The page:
HSBC (LSE: HSBA) (NYSE: HSBC.US) is in the headlines today after allegations that the bank has helped customers to avoid taxes. They centre on the banks Swiss operations and have apparently included the subsidiary allowing clients to withdraw bricks of cash in foreign currencies that could, therefore, not be used in Switzerland, colluding to conceal accounts that had not been declared to tax authorities, and also marketing schemes that allowed clients to avoid taxes.
In response to the allegations, HSBC has stated that its Swiss subsidiary, acquired in 1999, had not been fully integrated into the wider group. This allowed levels of compliance to fall short of those expected at HSBC, although it has undergone a radical transformation in recent years, according to the bank.
Despite the above allegations, shares in HSBC are only 2% down today in a weak market. Of course, they could lead to further investigation and, subsequently, a fine, but HSBCs share price already includes a very wide margin of safety, and this could be the reason for their modest fall following the negative news flow.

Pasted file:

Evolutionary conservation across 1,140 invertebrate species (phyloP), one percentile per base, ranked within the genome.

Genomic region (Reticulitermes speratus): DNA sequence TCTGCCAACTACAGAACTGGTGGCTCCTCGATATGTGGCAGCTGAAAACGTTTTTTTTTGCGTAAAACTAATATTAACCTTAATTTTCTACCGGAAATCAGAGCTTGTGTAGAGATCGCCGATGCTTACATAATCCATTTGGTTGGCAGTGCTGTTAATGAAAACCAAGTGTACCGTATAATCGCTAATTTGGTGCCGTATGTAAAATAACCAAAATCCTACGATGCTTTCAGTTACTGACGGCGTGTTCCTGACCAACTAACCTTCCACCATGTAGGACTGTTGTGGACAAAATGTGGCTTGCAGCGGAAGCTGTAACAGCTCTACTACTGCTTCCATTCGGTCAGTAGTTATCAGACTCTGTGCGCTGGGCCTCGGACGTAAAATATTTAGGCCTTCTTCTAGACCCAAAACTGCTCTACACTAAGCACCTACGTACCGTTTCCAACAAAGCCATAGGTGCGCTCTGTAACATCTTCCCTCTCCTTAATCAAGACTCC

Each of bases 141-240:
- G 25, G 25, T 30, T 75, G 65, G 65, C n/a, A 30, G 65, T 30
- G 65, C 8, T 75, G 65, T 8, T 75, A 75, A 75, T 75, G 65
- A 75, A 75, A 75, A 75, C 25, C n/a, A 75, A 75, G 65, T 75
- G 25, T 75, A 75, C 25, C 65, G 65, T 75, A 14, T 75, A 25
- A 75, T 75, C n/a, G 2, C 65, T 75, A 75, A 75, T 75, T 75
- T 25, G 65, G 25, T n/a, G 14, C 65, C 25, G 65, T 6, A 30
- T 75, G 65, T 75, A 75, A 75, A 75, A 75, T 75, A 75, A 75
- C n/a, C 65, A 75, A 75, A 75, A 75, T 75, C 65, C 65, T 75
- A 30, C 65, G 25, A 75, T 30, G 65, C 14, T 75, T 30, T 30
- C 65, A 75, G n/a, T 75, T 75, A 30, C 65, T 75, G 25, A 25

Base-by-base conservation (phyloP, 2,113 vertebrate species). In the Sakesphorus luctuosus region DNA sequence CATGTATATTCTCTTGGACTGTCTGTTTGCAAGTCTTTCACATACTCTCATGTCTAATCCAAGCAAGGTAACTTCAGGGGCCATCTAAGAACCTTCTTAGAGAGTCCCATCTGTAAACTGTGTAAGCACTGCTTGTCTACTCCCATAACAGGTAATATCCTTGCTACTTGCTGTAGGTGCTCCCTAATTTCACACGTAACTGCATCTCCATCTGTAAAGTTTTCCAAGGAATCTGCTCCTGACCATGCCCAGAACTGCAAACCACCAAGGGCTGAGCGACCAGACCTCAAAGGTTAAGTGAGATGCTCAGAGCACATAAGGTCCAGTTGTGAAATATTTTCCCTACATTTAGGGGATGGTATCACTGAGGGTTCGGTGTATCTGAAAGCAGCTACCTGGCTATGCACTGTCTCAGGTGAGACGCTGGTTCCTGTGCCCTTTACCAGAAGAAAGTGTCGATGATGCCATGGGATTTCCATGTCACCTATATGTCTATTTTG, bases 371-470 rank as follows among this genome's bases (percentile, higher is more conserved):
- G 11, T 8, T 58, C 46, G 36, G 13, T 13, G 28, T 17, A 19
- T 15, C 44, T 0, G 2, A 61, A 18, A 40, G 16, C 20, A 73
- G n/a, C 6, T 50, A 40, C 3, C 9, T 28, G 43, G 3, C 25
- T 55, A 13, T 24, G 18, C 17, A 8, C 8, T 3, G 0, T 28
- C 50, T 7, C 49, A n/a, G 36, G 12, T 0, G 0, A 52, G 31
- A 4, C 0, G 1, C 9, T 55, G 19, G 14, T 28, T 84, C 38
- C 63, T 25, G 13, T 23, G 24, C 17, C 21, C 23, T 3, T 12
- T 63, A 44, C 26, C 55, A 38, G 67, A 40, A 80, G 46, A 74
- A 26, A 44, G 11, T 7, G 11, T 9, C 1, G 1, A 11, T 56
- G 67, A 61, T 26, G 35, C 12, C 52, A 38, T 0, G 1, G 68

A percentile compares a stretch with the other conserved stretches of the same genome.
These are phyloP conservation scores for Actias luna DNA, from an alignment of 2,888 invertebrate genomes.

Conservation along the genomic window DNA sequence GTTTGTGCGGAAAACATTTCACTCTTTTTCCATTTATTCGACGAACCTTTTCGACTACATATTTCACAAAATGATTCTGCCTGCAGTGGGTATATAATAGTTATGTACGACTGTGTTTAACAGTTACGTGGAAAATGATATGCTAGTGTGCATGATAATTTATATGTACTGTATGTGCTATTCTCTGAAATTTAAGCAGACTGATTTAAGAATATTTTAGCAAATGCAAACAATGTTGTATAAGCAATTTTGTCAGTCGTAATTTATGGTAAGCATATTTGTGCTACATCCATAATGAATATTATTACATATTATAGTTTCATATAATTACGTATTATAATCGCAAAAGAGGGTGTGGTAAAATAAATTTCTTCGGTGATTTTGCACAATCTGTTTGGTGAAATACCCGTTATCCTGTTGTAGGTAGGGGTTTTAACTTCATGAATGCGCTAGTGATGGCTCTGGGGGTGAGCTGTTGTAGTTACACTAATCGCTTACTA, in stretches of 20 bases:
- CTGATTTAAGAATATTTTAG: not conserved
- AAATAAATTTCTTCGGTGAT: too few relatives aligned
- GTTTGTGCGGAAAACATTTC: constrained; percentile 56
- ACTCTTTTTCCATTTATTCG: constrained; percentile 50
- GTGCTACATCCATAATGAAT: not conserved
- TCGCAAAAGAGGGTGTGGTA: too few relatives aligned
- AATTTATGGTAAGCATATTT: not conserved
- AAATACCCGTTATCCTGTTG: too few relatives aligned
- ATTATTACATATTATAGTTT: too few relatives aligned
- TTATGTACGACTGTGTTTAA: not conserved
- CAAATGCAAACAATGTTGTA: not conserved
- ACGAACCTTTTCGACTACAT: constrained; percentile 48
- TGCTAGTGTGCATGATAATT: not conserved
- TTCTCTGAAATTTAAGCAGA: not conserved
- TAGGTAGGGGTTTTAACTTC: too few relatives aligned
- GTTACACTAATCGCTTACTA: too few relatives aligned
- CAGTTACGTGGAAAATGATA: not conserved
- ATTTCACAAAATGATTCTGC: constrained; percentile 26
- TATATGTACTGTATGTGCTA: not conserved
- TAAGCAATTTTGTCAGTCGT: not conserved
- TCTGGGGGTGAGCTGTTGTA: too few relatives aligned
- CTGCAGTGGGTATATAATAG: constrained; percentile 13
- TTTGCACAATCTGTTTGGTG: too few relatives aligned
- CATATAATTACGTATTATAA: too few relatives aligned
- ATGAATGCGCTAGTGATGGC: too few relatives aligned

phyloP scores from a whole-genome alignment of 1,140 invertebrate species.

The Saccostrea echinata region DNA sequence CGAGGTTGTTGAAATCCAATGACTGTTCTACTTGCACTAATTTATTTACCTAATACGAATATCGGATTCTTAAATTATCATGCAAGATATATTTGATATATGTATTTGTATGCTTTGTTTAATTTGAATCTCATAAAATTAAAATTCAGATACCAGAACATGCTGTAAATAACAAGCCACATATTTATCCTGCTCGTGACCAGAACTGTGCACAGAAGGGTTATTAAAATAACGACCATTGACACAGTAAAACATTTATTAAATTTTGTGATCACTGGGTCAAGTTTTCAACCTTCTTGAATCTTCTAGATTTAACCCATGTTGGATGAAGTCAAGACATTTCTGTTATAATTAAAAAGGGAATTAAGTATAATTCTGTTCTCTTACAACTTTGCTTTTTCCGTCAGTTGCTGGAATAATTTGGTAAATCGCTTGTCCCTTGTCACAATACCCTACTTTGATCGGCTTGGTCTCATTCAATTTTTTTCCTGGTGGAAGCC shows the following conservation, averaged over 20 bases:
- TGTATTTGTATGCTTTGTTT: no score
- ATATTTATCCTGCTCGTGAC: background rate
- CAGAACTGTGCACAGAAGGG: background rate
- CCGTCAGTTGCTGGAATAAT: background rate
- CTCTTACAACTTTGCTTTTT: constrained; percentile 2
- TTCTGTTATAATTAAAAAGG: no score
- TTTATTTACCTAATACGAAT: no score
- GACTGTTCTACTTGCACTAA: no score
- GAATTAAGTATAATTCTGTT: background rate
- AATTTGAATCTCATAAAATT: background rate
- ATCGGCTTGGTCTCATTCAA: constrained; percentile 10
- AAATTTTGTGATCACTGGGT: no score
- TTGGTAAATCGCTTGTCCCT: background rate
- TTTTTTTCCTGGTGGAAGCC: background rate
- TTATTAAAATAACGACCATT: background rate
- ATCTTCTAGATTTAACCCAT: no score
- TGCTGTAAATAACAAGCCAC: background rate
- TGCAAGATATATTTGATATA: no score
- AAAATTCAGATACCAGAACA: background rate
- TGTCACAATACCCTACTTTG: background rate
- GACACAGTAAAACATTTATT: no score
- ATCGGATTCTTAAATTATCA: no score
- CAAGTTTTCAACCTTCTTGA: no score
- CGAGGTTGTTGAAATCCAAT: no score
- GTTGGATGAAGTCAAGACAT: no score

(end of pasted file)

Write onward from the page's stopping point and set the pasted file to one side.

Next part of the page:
For example, HSBC trades on a price to earnings (P/E) ratio of just 10.8 and, when you consider that the FTSE 100 has a P/E ratio of 15.9, this seems to be unjustifiably cheap. Furthermore, HSBC has an excellent track record of profitability, with it having remained in the black throughout the credit crunch and offering a size and scale that few of its UK peers can match. Therefore, even if there is a fine regarding the allegations that the bank has been failing to do enough to prevent tax avoidance, its share price may not react as negatively as may normally be expected.
Clearly, investor sentiment in HSBC could remain weak in the short term, as the market continues to digest the recent news flow. So, buyers of shares in the bank should not expect to make a quick gain. However, there is a significant opportunity to benefit from an upward shift in HSBCs valuation over the medium to long term, as investors begin to realise that its current rating is simply too low given its bright longer-term prospects.
A prime example of the confidence that HSBCs management has in its ability to generate brisk profit growth moving forward can be seen in the banks dividend growth forecasts. For example, over the next two years it is expected to increase dividends per share at an annualised rate of 8.5%. Thats a very appealing rate of growth and means that the income from a stake in HSBC should easily beat inflation over the next couple of years.
So, while the short term could be tough, and more negative news could come to light, HSBC remains an excellent long-term holding. As a result, now could be a great time to add it to your portfolio and benefit from a potent mix of upward rerating and a growing dividend.
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